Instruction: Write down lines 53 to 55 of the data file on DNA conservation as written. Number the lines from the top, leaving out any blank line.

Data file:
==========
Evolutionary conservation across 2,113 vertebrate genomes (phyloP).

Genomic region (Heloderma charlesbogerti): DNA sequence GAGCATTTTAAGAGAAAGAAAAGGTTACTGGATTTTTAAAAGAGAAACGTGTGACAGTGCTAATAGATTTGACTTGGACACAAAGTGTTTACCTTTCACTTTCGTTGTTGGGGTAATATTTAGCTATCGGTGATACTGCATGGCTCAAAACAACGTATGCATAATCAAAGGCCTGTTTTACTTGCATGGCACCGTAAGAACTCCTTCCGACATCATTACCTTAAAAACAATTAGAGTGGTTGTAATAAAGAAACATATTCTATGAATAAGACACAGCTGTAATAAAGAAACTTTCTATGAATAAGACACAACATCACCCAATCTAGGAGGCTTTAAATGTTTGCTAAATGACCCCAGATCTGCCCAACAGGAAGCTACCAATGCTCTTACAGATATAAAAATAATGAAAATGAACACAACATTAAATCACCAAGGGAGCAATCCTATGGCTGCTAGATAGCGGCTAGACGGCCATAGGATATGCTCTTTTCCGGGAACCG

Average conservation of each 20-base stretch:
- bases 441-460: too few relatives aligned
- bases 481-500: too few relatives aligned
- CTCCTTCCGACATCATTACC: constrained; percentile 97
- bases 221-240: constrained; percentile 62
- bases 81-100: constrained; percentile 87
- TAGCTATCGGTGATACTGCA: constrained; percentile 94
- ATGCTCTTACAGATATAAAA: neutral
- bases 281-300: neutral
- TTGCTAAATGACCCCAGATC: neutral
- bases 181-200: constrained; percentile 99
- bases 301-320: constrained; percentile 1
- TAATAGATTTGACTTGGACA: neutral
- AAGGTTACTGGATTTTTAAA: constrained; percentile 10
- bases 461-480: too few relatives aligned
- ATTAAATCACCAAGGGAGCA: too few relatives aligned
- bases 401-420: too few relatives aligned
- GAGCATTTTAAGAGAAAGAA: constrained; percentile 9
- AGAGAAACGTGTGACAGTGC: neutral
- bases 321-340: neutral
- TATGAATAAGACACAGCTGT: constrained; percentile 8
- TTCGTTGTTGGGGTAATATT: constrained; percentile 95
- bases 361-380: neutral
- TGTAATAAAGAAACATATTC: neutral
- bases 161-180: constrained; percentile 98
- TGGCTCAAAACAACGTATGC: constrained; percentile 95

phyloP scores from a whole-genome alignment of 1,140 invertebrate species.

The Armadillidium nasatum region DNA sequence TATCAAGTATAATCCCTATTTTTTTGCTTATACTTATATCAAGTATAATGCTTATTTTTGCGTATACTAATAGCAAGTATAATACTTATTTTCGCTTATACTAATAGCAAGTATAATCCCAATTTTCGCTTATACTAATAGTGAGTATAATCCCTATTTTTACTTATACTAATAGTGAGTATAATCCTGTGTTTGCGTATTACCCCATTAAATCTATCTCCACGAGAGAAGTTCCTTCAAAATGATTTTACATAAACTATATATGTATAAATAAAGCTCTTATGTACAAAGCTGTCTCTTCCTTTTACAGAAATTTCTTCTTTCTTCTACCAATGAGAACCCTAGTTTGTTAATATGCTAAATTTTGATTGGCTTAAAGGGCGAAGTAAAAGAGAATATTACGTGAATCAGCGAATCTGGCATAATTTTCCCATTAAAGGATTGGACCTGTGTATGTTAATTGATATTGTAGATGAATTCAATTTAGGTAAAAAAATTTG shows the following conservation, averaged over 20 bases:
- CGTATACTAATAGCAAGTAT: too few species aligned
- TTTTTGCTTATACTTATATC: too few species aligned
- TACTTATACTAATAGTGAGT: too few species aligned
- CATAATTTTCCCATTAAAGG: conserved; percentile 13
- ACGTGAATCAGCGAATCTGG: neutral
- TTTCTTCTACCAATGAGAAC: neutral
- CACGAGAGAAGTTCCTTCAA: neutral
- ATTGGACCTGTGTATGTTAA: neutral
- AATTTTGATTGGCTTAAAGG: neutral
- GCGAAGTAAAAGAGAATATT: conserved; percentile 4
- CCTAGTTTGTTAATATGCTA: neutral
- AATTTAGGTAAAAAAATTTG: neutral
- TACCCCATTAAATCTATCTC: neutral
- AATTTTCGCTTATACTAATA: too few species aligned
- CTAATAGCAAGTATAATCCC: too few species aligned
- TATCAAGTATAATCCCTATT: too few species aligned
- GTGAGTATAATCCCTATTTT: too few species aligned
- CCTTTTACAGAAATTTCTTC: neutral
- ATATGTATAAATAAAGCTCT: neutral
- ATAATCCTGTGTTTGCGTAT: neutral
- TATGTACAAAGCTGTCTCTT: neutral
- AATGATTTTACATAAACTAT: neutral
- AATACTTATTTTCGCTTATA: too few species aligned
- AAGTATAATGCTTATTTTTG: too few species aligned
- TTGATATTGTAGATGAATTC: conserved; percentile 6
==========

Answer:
- AATACTTATTTTCGCTTATA: too few species aligned
- AAGTATAATGCTTATTTTTG: too few species aligned
- TTGATATTGTAGATGAATTC: conserved; percentile 6